I was apparently wrong in presuming that Martin Scorsese’s The Aviator has been shot in 1.85 (standard Academy ratio) rather than 2.35 (widescreen) simply because the new Aviator trailer is in 1.85….although I won’t absolutely know until I see it a little bit later this week.
Save for James L. Brooks’ Brooks’ Spanglish (which was test-screened in near-final form last week in Orange, California) and Clint Eastwood’s Million Dollar Baby, all the presumed end-of-the-year contenders are now being seen and sized-up in little post-screening huddles outside screening rooms, and there are no emphatic “wow, this is really it” views being pushed by anyone…except, as noted below, in certain quarters, for The Phantom of the Opera. The latest entry to receive mixed grades is Martin Scorsese’s The Aviator, allegedly due to problems that manifest during its second half. Mention the superb-ness of Sideways and everyone agrees and nods respectfully, but the only thing I’m hearing definitively about Alexander Payne’s film awards-wise is that is that it’ll most probably take the Best Picture trophy from the New York and L.A. Film Critics. And the more people talk about Bill Condon’s Kinsey, the better-off it’s sounding. It’s the high-toned, mid-sized films that people are warming to more than anything else.
Although I loved Alan Parker’s Evita, I’m not the world’s biggest fan of big splashy operatic musicals. Hence, I had begun to relish the notion of being a counter-advocate of the view held in some quarters that Joel Schumacher’s The Phantom of the Opera (Warner Bros., 12.22) is a certain contender for — and perhaps even a likely winner of — the 2004 Best Picture Oscar. Not because it’s necessarily the “best” film, but because it satisfies the intensely middle-class emotional criteria that Academy members tend to look for and/or respond to in bestowing this award. Having now seen it, and without going into any kind of pro forma review, I must admit there is merit to this opinion. Is Phantom grandiose, orgiastic, at times a bit kischy? Yes…but this serves the emotional pitch of Andrew Lloyd Webber’s 1986 musical, essentially an old-fashoned backstage romantic triangle delivered in a late 1800s grand guignol vein. It’s not my ideal cup of tea — I tend to prefer angular, more writerly films like Sideways –but the material is the material, and I’m not sure that turning down the lavishness and the flamboyance would have been more effective. There’s a certain integrity in being a broadly performed, flamboyantly colored musical that delivers safe and venerated emotions. The Phantom of the Opera is what it is.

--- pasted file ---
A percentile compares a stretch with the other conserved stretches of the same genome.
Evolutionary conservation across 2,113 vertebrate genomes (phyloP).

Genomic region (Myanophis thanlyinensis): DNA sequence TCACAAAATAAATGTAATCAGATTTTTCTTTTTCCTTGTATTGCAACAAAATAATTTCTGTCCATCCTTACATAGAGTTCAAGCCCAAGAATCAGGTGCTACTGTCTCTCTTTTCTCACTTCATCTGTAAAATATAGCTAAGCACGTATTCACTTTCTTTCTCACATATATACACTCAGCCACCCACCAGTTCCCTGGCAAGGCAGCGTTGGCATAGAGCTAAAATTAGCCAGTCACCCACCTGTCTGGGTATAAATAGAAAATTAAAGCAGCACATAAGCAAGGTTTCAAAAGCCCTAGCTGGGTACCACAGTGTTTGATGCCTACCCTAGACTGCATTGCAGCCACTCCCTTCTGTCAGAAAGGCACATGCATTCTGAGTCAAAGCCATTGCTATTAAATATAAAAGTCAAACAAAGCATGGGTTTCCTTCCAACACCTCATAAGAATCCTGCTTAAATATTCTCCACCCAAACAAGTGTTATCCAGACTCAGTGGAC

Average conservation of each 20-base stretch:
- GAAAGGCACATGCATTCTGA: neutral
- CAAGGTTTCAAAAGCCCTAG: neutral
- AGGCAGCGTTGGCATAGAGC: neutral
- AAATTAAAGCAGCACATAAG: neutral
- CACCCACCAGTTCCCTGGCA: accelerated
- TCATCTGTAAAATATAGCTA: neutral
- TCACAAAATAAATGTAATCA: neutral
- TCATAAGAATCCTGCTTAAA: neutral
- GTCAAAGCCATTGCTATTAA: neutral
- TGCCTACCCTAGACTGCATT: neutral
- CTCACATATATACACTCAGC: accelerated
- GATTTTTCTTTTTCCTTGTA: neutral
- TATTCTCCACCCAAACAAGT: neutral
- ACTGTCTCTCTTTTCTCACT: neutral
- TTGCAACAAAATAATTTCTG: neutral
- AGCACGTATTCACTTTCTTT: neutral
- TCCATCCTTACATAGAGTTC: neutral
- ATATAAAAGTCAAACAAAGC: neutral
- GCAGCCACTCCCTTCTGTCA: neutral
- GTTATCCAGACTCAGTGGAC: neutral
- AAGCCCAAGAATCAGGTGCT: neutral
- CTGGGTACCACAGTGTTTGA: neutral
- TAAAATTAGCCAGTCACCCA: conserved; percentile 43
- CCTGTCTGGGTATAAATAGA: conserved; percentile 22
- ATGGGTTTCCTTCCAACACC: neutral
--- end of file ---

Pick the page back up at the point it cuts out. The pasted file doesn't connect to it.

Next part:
Over the last few days I’ve spoken to four cinephile types at different times who’ve seen Alexander, and they’ve all agreed that one undisputed highlight is the appearance of Rosario Dawson’s world-class breasts, as captured by Rodrigo Prieto’s widescreen camera during an acrobatic lovemaking scene with star Colin Farrell. Dawson should get some kind of special award, one suggested. “She should have topless scenes in every film she’s in for the next ten years,” said another. In fact, of all the conversations I’ve recently had about possible Best Picture candidates, no element in any end-of-the-year film has generated quite this much enthusiasm….among guys. Not to sound like too much of a sexist dog, but after winning above-average notices in several fairly good films over the last nine years (The 25th Hour, Love in the Time of Money, Kids, Men in Black II), Dawson is suddenly being spoken of in hushed tones.